Once Again, No First Amendment Champion  | American Journalism Review
 AJR  Columns :    THE PRESS & THE LAW    
From AJR,   October 1994

Once Again, No First Amendment Champion   

Stephen Breyer, the second Supreme Court justice named by Clinton, is not likely to make waves.

By Lyle Denniston
     


Any hope that a Democrat in the White House would mean journalism-friendly Supreme Court nominees has all but vanished. President Clinton has now named two justices, and the second may be no more sympathetic to the press than the first (see "The Press and the Law," September 1993).

Stephen H. Breyer, like Ruth Bader Ginsburg before him, is a moderate jurist, not inclined to make waves, cautious in interpreting the law and the Constitution, fretful about appearing to be too liberal. If the press is to make any gains under the First ümendment, it would need a court more willing to view the First Amendment expansively, the way former Justices William J. Brennan Jr., Thurgood Marshall, Potter Stewart, William O. Douglas and Hugo L. Black did. Neither Breyer nor Ginsburg is in that camp.

It may be of some solace to the press, though, that Breyer's arrival is not likely to mean a net loss for media rights. Breyer probably won't be less friendly than the justice he replaced in August, Harry A. Blackmun. While Blackmun had become the courtÝs most liberal member by the time he retired last summer, he was more moderate than liberal on many issues affecting the news media.

From a dissent early in his career when the court allowed the New York Times and Washington Post to publish the Pentagon Papers – a dissent in which he noted, "The First Amendment, after all, is only one part of the entire Constitution" – to his final vote last June to limit the First Amendment rights of cable television, Blackmun could be a press adversary.

To be sure, Blackmun made significant efforts to expand the commercial speech rights of advertisers, fought vigorously to give the press broad constitutional freedom to cover the courts, and favored extensive rights for student newspaper editors and writers.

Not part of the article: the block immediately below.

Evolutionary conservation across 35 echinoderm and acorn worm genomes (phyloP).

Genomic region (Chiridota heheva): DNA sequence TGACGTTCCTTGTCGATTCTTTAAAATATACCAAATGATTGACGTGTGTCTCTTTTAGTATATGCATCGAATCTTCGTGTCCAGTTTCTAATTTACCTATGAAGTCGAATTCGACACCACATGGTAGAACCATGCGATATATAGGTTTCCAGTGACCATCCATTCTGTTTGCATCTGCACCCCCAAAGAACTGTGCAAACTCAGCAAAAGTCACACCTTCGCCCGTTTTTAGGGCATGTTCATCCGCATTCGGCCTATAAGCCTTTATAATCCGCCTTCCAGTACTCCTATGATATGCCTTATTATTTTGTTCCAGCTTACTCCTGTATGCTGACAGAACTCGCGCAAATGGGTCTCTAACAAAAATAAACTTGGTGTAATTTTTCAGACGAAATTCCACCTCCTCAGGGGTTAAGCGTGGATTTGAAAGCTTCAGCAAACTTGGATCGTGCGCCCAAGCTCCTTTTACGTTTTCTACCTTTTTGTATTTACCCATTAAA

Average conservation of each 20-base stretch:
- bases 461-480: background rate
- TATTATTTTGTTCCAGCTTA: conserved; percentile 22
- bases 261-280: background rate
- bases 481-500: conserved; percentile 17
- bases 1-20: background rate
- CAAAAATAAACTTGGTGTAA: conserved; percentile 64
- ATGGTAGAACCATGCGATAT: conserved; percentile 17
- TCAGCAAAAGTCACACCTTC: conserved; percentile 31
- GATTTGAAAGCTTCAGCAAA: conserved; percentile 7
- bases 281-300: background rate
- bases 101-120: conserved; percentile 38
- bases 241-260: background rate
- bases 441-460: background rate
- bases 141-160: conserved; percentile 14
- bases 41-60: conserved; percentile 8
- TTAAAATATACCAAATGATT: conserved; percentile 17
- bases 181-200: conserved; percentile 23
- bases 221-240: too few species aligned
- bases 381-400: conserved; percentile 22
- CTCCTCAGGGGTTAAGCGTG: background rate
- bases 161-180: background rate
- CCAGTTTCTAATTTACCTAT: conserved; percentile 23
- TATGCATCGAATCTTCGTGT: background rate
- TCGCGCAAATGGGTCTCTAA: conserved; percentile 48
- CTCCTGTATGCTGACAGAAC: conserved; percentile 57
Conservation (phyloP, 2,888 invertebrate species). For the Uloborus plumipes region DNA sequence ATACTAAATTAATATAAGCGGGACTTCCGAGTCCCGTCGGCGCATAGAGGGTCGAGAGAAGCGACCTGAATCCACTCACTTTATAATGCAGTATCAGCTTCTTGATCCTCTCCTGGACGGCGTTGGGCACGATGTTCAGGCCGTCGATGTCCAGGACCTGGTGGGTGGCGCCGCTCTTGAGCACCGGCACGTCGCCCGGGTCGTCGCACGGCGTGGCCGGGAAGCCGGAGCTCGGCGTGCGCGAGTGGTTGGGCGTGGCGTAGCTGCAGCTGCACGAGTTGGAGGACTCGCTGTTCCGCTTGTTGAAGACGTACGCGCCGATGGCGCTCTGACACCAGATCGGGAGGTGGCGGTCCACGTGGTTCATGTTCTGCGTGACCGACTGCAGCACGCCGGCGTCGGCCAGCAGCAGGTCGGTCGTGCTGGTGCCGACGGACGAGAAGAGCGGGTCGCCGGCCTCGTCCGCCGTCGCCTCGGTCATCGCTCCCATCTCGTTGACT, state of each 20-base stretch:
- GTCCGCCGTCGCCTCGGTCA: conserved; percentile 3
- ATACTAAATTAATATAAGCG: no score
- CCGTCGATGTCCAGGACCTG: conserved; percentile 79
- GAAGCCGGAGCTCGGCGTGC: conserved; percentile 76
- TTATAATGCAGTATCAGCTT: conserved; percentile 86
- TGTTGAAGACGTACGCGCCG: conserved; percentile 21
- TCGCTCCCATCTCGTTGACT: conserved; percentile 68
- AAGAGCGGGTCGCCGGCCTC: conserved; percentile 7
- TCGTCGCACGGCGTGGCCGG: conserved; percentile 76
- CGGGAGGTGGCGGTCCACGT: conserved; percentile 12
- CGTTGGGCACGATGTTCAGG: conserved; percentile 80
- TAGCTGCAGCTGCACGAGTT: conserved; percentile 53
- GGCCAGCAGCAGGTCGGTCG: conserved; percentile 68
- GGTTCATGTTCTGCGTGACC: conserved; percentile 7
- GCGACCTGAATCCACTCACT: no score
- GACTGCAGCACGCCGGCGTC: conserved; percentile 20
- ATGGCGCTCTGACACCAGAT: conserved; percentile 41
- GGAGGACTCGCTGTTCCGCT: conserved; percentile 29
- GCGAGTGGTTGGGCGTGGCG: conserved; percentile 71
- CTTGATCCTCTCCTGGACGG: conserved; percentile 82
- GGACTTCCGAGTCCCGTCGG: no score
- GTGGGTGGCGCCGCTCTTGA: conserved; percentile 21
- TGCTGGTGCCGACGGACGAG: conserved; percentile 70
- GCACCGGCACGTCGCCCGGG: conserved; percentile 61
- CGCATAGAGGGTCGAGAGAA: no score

In the field of libel law, however, Blackmun often was no press ally. He cast the decisive fifth vote to narrow the First Amendment's protection for stories about private individuals; supported the right of those suing the press to probe editorial decision making and to file suits in any state where a few copies of the publication in question are sold; refused to support full protection for editorials and opinion columns; helped narrow First Amendment protection for political coverage challenged as libelous; and supported a major role for libel trial juries to second-guess the accuracy of quotations used in news or feature stories.

Blackmun also supported government regulation of "indecent" radio broadcasts, refused to insulate the press from grand jury and other official subpoenas, and voted to limit coverage of the copyrighted memoirs of presidents.

In 14 years on a federal court of appeals in Boston, Breyer similiarly compiled a mixed record on free press and free speech issues. A highly pragmatic judge who has shown no abiding devotion to any brand of constitutional theory, Breyer is a classic example of a judge who views each case solely within its own context, to be decided as narrowly as possible. It is futile to search his work for signs of a judicial agenda or social vision. When Breyer's nomination was up for Senate review, some of his stroýgest supporters argued that he is highly sensitive to issues of free expression, and he himself spoke about the virtues of free speech before the Senate Judiciary Committee. However, his decisions touching on the First Amendment reinforce his image as a pragmatist who will vote for or against a claim of free expression depending upon the specifics of a case and the real world effect of allowing such freedom.

For example, he joined in an opinion requiring NBC News to turn over for a judge's review unused footage of an interview with a witness in a criminal case, saying that particular witness was too important to let the network withhold its outtakes. But in another case, Breyer joined in a ruling giving the press access to the identities of jurors in a high-profile criminal case, but mainly because the trial was over and the risk of disrupting the court was past.

In a series of rulings that he supported testing the long-standing question of when the government may use "prior restraint" to prevent disclosure, Breyer showed a strong tendency to balance the practical interests at stake rather than aggressively apply a general theory or strong rhetoric for free expression.

His rulings on media law issues such as libel, press access to court documents, open meetings and open records laws (including the federal Freedom of Information Act), broadcasting rights and copyright show little consistency. While he is not a mystery, there is little that tells media lawyers what to do to get his vote, and nothing to indicate he is likely to become an architect of major First Amendment doctrine. l

###